Recent Tutoring Session Reviews

I spend the first hour with the first student on SAT math, which I will break down into specific topics for in-depth work next week. Then I spent the next hour with the second student on reading and vocab for his practice test. I saw extreme improvement in his reading skills.

Since it was supposed to be the student's last week of tutoring, I gave him a practice test to see his progress. I did not cut him off when he ran out of time, but I did watch the time. He still needs more tutoring before he can get the score he needs on the test.

We went through his multiplication flash cards several times, and talked about different methods he could use to remember them. We continued to work on multiplication of two digit numbers and long division, with which he's doing better. We practiced some percentage problems and number manipulation, both of which he can do if he slows down and focuses on each step.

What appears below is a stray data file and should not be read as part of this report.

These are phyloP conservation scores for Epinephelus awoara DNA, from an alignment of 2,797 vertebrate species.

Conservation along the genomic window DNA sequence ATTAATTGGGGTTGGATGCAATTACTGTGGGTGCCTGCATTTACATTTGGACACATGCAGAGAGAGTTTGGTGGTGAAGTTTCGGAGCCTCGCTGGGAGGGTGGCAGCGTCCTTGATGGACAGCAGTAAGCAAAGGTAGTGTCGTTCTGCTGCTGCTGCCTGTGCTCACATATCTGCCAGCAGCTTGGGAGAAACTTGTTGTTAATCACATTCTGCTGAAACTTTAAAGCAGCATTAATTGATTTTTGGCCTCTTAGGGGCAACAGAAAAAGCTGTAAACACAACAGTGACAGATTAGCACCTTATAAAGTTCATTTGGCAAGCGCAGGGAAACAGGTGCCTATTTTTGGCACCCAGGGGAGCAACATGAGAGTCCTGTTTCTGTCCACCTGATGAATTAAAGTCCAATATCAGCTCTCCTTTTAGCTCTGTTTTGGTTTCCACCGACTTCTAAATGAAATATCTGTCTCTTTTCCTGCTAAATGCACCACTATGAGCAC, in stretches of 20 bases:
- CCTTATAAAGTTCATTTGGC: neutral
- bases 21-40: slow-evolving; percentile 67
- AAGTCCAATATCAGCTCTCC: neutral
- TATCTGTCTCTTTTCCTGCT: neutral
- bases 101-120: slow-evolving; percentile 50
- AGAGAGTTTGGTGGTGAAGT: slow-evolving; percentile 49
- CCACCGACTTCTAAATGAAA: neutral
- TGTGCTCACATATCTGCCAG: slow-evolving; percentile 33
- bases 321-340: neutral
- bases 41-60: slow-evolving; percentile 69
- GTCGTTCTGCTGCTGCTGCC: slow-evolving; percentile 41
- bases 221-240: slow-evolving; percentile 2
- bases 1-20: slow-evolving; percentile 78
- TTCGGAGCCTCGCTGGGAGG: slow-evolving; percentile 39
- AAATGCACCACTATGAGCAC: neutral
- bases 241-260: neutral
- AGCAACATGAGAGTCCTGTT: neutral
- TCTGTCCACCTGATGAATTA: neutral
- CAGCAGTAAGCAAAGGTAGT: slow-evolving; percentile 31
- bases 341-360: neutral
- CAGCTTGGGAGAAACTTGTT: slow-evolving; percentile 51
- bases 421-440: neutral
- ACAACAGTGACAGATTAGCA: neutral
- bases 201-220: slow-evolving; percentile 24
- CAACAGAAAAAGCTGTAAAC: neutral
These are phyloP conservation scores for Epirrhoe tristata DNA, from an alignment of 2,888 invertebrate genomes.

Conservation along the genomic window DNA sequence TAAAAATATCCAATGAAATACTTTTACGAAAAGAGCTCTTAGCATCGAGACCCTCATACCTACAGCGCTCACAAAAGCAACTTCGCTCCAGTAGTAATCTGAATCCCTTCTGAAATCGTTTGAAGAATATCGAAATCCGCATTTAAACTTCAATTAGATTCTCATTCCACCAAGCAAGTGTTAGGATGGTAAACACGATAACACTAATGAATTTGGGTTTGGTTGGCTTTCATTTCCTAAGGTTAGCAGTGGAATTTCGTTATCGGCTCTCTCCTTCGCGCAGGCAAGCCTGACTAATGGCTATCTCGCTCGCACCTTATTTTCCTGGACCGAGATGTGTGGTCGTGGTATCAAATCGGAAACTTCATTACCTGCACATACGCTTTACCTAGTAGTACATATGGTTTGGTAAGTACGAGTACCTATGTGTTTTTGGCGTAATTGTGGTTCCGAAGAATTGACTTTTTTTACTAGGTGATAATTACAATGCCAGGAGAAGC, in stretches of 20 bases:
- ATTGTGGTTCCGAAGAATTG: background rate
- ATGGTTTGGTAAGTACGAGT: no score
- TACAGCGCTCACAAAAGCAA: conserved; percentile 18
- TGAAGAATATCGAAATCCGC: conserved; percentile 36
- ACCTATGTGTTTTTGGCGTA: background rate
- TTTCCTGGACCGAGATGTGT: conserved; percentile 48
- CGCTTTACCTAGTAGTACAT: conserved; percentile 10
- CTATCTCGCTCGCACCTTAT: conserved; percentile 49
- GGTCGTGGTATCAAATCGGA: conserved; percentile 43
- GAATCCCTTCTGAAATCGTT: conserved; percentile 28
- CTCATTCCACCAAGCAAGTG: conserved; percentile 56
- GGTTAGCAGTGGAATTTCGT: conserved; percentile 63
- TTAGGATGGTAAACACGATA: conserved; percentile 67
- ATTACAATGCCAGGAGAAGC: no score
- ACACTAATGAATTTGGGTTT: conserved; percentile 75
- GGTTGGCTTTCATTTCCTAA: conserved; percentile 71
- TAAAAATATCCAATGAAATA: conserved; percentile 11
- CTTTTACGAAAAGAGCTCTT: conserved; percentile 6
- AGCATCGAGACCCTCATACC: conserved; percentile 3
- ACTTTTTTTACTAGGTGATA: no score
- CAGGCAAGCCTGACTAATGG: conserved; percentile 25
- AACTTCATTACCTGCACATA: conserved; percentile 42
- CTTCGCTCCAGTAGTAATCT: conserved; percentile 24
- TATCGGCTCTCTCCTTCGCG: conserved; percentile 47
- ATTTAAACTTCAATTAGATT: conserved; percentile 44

Today we did verbal and quantitative review. I timed the student on a verbal section, and he finished with about a minute and a half left, which was good. Last time, he was a little more pressed for time. Next time, I want to time him on quantitative reasoning because I think he does spend a little too much time on a lot of questions. I gave him a packet of vocab words and roots to make flashcards for.

Introduced conversion problems, reviewed logic questions, studied vocabulary. Her biggest issues on the Mathematics exam were conversions, interest word problems, symmetry, and angles, so we focused on those. The student will complete a full length practice test over the next week to gauge progress.